The Winds of Change are Cold

Published: July 10, 2023

The General Economy

Following Jeremy Hunt’s first budget back in October the changes, or lack thereof, of previous Chancellors will really begin to bite for taxpayers in 2023.  The UK, and global, economy is still recovering from the major impacts of a global pandemic and the ongoing war in Ukraine.  Although we may manage to stave off a technical recession it is likely the UK economy will contract for at least one quarter.  Inflation, the measure which tracks the general price of goods and services over time, remains one of the highest in Europe, threatening to push more people into poverty and erode wealth for those with significant assets.

The Big Freeze

Against that gloomy backdrop the Government issued a budget that placed emphasis on the freezing of allowances and the bands upon which tax is calculated.  This is generally referred to politically as stealth tax in that the policy increases the tax burden generally without having to adjust any of the ‘headline’ rates.

Inheritance Tax

The IHT threshold, long a bugbear of many a tax commentator, continues to be frozen (unchanged since 2009).  Inheritance Tax (“IHT”) is paid at 40% which is one of the highest marginal rates of taxation payable.  If the threshold had increased with inflation it is likely that the Nil Rate Band would now exceed £400,000, and sit around the £450,000 mark.  As a result of the Nil Rate Band being frozen, approximately £125,000 of additional wealth is currently potentially subject to IHT at 40%, a huge £50,000 of extra tax revenue for every estate over £450,000. 

Until the recently announced slight downward shift, the housing market had gone through a period of positive growth, leading to the possibility of more people’s estates breaching the threshold and suffering IHT on the surplus at 40%. That is a lot of siblings, children, grandchildren and other beneficiaries of the taxpayer who will have to suffer the direct consequences of this when they die unless tax planning is carried out to mitigate this in lifetime.  The Residence Nil Rate Band, which provides an additional allowance for homes remaining within the family, has similarly not received any inflationary adjustment.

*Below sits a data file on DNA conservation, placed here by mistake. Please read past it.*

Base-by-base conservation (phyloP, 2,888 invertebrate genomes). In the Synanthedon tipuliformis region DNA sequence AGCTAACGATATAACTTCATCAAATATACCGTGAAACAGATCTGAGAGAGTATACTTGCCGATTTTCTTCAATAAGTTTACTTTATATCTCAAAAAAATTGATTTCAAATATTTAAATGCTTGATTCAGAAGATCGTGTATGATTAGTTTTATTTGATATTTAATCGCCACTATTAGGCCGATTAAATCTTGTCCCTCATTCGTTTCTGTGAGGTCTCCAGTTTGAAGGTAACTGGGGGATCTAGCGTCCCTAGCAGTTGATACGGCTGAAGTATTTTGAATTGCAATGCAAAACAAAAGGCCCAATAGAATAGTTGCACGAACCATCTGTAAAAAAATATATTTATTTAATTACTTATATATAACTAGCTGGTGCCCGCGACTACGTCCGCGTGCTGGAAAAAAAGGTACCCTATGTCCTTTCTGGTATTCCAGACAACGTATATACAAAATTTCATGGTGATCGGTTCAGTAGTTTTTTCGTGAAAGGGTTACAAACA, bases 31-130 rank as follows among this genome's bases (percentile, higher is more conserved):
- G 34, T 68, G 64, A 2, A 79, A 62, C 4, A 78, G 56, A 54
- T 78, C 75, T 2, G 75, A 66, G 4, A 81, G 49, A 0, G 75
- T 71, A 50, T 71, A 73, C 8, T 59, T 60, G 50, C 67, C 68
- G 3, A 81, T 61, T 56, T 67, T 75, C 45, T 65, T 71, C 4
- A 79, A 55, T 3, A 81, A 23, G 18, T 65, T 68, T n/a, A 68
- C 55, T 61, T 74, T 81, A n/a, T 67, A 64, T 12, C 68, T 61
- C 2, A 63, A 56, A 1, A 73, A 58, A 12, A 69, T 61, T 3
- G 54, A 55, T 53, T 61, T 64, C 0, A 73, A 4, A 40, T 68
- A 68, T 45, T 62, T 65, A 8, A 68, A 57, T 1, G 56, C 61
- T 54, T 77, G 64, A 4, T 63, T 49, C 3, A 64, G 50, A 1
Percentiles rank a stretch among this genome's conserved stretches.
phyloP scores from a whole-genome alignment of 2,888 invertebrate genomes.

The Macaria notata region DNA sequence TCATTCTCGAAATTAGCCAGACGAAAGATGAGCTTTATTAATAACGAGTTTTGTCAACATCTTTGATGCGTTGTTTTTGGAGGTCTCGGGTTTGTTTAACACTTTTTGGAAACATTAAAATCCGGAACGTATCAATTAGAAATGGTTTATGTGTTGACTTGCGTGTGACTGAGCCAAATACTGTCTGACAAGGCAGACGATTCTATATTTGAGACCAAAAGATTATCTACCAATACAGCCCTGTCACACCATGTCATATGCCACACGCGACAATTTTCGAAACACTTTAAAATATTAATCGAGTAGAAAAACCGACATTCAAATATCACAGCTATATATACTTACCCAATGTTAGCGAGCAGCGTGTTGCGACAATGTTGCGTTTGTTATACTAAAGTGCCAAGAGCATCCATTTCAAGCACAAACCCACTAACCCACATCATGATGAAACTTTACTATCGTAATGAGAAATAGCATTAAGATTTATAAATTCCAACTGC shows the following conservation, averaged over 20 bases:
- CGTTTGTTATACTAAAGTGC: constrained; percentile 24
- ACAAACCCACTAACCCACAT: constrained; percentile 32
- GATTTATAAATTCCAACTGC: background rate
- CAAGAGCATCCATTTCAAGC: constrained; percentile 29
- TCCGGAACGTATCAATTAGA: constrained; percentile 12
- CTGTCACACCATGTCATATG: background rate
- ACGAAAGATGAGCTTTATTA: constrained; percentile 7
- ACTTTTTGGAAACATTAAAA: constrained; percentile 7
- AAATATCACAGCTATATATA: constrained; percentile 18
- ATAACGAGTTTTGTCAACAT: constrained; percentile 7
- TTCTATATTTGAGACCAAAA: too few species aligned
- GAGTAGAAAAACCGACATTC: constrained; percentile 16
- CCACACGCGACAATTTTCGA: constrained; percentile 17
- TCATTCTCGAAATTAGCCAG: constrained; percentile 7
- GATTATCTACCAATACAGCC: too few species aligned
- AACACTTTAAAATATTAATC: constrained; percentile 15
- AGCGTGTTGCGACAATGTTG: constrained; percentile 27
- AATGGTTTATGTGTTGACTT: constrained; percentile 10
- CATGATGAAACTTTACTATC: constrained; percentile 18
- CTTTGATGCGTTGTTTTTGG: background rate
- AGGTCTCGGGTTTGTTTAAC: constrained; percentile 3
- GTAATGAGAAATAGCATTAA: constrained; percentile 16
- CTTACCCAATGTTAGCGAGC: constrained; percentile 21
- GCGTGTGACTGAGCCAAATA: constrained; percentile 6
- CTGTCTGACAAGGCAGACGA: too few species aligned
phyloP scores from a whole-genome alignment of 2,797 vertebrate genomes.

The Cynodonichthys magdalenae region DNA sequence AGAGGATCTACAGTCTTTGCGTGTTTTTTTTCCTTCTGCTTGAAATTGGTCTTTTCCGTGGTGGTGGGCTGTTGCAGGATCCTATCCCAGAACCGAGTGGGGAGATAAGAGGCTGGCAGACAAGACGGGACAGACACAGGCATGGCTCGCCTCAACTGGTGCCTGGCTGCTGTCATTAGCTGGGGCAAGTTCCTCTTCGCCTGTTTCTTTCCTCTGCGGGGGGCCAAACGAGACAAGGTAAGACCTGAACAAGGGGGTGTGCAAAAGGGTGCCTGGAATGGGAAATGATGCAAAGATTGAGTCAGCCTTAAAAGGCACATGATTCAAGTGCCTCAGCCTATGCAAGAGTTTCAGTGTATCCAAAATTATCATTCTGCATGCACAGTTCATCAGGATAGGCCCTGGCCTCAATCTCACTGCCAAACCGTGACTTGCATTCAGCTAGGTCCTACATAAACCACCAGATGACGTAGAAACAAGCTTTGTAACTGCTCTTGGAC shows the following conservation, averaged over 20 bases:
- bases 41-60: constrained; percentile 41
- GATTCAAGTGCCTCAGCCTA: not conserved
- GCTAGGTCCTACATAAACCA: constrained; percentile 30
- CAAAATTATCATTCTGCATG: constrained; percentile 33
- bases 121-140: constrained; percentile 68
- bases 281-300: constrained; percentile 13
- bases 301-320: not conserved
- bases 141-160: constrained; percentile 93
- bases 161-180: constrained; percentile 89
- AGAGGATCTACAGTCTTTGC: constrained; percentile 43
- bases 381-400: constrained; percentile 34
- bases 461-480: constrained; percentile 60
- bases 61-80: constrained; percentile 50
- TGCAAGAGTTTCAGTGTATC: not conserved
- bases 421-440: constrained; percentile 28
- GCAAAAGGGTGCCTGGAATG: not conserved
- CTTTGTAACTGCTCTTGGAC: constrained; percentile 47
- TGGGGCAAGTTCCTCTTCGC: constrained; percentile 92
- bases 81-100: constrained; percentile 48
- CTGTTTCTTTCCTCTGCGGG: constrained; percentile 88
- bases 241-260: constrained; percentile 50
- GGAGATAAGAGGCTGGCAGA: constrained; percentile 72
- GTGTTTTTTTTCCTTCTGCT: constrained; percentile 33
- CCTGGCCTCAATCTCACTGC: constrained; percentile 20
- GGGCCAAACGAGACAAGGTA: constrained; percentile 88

It is vital that early advice is taken to adequately plan for both retirement and the passing of wealth to children, grandchildren and other beneficiaries. 

Capital Gains Tax

A further threat to the management of wealth comes in the form of a particularly severe reduction in the annual exemption available when calculating liability to Capital Gains Tax.  A reduction from £12,300 per taxpayer to £6,000 has already been enacted and this will further reduce to £3,000 from 6 April 2024.  The overall tax gain from this policy will therefore be significant.

Trustees continue to only benefit from half of this allowance, restricting further what invested funds can achieve, with regards to day-to-day fund management, without incurring tax charges.

Income Tax

Income Tax Thresholds have been frozen resulting in any wage increases suffering tax at a higher marginal rate.  The Personal Allowance, the amount which taxpayers can earn free from tax, has likewise received no increase for 2023/24.  In fact, the last time the Personal Allowance was increased was for the 2021/22 fiscal year where it was increased by only £70.

The Scottish Government, with their power to set income tax rates at Holyrood, have decided to go one step further: the thresholds remain unchanged but an additional 1% is added to the Higher and Top rates of income tax (moving to 42% and 47% respectively).

There is one piece of good news and that is that the threshold at which tax returns from PAYE only earnings (i.e. a job or a pension) must be prepared has been increased to £150,000 from £100,000.  This takes effect from the 2023/24 tax year onwards so if taxable income breaches this threshold in 2022/23 a return must still be completed by 31 January 2024. 

Should you require any guidance or assistance please contact the Private Client Team at Stronachs for further advice.